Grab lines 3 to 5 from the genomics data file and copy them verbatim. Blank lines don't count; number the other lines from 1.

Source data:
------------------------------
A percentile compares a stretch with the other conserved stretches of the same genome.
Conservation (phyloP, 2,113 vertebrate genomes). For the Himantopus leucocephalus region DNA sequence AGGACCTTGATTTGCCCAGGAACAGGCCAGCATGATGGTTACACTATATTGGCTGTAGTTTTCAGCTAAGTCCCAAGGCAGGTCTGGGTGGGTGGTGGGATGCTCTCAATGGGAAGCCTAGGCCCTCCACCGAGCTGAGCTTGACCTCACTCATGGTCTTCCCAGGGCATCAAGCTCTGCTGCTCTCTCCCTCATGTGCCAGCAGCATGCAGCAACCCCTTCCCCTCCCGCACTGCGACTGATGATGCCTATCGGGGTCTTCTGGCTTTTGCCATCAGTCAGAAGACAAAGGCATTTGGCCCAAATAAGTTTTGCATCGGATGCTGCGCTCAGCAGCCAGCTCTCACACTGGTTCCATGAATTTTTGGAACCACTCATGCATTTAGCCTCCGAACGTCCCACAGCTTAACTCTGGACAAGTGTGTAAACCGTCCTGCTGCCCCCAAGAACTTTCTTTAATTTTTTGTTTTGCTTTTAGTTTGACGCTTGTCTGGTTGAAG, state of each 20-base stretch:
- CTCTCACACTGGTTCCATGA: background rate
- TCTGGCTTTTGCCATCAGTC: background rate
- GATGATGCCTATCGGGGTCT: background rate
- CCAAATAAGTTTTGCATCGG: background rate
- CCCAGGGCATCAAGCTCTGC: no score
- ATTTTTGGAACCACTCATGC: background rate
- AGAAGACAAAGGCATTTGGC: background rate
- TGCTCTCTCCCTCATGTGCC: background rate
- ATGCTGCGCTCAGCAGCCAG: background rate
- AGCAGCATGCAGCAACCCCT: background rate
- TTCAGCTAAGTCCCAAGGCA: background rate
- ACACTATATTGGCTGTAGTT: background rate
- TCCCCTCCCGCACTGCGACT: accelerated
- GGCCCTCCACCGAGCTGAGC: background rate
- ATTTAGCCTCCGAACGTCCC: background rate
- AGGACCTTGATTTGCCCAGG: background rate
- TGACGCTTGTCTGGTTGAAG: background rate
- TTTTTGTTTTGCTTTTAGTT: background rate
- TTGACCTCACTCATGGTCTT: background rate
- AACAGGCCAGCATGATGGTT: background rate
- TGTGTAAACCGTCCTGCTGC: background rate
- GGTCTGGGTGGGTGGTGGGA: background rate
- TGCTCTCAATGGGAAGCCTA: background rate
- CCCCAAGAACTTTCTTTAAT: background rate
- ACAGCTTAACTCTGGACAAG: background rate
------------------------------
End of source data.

- CTCTCACACTGGTTCCATGA: background rate
- TCTGGCTTTTGCCATCAGTC: background rate
- GATGATGCCTATCGGGGTCT: background rate